The DoPT has already made two significant changes in less than a decade. In August 2017, the Union government revised the cadre allocation policy, ostensibly to ensure national integration of the bureaucracy and ensure an all-India character for the services. The existing state cadre were divided into five zones. Under the policy, a candidate has to first give their choice in descending order of preference from among the zones. Subsequently, they have to indicate a preferred cadre from each selected zone. The second cadre preference for every preferred zone is indicated subsequently. The process continues till the candidate exhausts the list. No change is permitted afterwards. Officers continue to work in the cadre they are allotted or are deputed to the Government of India. In 2020, to ensure more officers at the Centre, the DoPT made it mandatory for IAS officers from the 2007 batch on to serve at least three years on central deputation at the level of deputy secretary and above in order to be considered for empanelment and appointment in higher ranks—as a joint secretary, additional secretary or secretary.
Now, Delhi wants to acquire overriding power if the state delays sending an officer on central deputation. It has proposed that “the officer shall stand relieved from cadre from the date as may be specified by the central government”.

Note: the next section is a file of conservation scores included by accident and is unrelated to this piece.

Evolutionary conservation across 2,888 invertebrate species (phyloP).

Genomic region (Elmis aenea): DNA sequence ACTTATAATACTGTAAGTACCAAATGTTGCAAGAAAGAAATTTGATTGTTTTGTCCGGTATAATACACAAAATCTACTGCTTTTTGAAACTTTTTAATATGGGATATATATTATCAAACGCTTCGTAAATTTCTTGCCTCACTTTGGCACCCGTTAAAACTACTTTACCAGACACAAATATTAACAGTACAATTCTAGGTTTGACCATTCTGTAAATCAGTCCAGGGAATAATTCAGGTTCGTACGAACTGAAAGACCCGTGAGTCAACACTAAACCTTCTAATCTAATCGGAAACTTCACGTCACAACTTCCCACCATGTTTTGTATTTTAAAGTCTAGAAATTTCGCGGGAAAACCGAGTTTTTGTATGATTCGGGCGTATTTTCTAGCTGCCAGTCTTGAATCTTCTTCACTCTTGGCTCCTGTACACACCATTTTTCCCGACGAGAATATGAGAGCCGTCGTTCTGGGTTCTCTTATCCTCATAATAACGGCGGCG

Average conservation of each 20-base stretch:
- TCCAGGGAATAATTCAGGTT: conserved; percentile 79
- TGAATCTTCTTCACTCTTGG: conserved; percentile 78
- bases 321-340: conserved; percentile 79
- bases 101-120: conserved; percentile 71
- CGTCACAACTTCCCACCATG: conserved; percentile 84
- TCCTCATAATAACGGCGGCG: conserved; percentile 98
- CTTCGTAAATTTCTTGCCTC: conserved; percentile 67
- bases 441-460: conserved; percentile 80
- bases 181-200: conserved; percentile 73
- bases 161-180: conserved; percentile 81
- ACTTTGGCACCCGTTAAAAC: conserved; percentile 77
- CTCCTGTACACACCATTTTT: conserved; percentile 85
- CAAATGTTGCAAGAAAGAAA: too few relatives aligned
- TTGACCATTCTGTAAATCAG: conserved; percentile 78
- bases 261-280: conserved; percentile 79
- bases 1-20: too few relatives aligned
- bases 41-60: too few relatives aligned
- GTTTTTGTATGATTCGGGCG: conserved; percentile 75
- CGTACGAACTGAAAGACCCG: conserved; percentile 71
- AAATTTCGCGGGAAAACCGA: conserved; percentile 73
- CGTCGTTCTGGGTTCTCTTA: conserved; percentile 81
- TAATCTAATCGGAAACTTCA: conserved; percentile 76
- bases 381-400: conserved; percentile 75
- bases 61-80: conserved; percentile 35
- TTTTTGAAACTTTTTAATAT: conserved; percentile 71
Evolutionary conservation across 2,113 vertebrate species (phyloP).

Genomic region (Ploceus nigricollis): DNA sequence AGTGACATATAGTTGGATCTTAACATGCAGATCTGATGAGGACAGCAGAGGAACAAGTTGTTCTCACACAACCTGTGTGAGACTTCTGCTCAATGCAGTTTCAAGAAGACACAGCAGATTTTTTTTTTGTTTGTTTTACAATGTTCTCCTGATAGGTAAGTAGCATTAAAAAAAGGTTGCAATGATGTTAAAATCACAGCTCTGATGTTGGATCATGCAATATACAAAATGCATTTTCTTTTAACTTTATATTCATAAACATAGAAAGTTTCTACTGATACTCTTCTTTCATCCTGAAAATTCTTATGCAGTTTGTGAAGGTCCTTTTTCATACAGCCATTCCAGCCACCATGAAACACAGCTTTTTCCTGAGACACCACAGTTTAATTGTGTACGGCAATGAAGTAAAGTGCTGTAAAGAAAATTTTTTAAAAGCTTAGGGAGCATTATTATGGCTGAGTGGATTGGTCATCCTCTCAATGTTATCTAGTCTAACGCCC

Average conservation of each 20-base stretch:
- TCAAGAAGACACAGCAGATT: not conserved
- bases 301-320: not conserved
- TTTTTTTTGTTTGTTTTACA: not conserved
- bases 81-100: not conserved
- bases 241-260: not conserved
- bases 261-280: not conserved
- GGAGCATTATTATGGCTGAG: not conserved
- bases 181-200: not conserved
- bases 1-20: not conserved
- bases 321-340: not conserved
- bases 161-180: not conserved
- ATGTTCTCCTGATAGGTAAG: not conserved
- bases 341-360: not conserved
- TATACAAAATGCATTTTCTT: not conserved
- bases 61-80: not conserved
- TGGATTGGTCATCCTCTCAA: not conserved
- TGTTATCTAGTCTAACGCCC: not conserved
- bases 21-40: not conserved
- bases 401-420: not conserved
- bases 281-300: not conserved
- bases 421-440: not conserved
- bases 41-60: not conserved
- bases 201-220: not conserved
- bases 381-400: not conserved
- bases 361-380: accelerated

The problem is that the majority of bureaucrats are comfortable staying in the states. But central deputation of the AIS officers, be it IAS or IPS, ensures a two-way movement of officers which is beneficial for the states as well the Union government. It also enhances domain expertise of individual officers and widens their experience.
The states, though, view the move with suspicion. West Bengal chief minister Mamata Banerjee was the first to assert her opposition in a letter to the prime minister on January 13. In her third letter on the issue, she called it a draconian move, emphasising that the proposed amendment is against the “spirit of cooperative federalism”, “taking the matter to non-federal extremes” besides being against the “basic structure of India’s constitutional scheme”.
Banerjee knows all too well what central interference can mean. Last year, the DoPT directed West Bengal chief secretary Alapan Bandyopadhyay to report to its office in Delhi hours after the chief minister allegedly skipped a review meeting on Cyclone Yaas with Prime Minister Narendra Modi. The 1987 batch IAS officer, who had never been on central deputation, was to superannuate on May 31. He is now fighting a case against the Centre.